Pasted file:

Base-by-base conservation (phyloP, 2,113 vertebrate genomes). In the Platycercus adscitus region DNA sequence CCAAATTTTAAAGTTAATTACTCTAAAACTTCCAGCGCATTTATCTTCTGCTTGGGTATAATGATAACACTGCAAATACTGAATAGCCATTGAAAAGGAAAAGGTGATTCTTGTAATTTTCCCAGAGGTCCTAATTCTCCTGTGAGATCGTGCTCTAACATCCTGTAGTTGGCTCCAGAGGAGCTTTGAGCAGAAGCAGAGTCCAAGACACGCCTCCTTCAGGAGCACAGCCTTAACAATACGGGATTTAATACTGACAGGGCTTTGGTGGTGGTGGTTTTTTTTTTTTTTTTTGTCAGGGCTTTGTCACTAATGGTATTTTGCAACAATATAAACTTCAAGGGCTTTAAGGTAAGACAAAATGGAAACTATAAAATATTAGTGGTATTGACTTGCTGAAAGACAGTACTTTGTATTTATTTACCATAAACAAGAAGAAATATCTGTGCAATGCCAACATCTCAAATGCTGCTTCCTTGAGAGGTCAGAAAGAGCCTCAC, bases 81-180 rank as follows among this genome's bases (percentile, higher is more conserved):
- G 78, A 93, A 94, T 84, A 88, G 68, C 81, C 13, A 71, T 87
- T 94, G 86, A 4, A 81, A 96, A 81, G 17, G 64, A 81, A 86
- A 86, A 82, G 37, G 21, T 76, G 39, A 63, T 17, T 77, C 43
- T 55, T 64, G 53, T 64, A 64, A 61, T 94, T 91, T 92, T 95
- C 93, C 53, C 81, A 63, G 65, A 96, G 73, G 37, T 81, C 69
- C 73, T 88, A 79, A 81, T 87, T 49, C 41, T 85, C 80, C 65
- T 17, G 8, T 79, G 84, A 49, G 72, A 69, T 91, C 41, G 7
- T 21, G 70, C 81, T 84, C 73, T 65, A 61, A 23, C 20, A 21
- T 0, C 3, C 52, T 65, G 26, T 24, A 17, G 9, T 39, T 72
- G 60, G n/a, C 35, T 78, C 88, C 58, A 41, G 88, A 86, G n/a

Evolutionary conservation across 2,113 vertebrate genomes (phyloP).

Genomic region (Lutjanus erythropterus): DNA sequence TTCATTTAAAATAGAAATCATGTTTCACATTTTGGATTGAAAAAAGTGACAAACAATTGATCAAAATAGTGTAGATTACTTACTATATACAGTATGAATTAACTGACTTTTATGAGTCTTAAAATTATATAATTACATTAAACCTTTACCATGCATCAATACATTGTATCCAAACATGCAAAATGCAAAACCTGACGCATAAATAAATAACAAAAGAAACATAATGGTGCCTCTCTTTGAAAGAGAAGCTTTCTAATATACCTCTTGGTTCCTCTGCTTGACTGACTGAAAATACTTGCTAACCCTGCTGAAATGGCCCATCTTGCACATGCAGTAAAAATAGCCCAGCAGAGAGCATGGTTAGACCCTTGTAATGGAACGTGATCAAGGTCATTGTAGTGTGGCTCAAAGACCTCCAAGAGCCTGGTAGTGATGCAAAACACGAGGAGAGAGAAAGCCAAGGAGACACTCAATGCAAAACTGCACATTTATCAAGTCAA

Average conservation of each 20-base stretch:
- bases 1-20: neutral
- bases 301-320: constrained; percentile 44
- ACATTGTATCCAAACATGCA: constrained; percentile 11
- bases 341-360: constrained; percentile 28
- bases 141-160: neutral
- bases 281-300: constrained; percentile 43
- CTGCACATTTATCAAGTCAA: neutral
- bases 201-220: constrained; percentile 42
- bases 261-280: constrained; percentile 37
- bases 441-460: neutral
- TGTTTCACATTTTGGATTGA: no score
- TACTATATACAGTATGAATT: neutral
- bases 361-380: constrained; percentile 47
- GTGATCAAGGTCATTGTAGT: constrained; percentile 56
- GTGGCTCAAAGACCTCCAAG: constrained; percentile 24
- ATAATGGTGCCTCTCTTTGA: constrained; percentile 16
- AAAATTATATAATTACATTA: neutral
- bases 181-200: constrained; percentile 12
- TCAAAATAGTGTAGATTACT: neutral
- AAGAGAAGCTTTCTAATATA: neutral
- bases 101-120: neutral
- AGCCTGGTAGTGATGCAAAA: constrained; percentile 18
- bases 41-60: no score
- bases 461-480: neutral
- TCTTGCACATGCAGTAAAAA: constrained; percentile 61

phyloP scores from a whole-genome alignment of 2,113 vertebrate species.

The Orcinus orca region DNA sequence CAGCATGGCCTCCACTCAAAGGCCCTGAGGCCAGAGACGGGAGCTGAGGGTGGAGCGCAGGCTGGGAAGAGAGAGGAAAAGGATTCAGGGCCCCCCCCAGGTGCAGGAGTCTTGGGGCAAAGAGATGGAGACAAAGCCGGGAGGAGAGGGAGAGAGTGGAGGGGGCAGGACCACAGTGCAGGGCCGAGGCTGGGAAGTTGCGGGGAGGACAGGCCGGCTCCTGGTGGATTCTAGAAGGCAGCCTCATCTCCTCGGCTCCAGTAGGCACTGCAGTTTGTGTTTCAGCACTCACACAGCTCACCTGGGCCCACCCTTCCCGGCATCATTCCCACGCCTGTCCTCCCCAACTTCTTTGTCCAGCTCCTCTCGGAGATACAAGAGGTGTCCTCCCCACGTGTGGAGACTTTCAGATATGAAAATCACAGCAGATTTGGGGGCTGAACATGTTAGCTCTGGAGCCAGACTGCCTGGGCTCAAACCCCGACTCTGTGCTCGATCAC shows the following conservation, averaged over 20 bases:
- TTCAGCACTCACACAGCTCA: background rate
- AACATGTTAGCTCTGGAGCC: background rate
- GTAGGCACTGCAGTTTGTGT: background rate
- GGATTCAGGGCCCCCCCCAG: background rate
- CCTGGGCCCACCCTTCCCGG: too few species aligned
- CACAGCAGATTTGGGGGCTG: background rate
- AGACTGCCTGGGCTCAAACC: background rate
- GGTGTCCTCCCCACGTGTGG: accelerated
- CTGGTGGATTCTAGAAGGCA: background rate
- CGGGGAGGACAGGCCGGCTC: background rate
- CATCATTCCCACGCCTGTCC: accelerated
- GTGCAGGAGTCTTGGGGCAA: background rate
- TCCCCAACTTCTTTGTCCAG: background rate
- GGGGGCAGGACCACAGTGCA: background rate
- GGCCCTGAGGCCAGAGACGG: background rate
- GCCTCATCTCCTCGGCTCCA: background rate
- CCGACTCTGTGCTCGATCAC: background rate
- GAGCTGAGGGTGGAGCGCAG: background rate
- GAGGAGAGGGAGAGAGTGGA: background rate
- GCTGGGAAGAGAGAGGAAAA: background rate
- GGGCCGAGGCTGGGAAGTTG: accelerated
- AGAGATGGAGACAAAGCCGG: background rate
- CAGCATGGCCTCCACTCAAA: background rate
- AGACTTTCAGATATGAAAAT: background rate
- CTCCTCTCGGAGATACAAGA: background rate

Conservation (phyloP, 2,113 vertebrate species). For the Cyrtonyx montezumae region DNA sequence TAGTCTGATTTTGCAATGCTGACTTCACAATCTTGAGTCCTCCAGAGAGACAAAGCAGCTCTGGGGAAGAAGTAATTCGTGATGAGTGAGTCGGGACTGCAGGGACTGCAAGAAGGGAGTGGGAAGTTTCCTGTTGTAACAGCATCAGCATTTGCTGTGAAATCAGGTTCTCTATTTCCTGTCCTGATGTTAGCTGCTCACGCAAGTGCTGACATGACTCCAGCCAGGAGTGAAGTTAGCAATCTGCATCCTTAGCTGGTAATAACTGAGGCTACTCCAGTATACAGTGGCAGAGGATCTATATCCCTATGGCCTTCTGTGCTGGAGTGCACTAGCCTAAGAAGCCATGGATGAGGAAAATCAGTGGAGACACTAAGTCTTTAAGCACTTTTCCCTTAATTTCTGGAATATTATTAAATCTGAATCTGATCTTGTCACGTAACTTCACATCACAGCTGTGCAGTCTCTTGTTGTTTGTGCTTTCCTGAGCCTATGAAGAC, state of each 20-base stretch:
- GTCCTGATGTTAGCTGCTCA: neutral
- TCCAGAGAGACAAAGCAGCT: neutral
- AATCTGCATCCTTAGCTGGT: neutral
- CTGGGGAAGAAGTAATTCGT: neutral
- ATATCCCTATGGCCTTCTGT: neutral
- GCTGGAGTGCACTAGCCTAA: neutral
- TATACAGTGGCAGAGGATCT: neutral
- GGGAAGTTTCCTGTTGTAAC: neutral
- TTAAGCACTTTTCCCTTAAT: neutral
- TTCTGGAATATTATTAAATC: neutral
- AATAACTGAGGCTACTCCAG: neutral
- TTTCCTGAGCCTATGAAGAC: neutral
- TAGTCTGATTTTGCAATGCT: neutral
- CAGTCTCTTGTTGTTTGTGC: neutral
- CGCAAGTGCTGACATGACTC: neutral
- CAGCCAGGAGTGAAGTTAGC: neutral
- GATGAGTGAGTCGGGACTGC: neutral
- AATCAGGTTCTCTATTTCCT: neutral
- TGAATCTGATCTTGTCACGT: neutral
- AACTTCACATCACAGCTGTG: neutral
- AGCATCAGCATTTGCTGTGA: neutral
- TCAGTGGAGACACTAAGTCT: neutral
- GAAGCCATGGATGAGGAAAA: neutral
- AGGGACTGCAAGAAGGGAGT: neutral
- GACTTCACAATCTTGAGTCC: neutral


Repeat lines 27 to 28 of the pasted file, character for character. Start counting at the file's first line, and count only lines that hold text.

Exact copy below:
- bases 361-380: constrained; percentile 47
- GTGATCAAGGTCATTGTAGT: constrained; percentile 56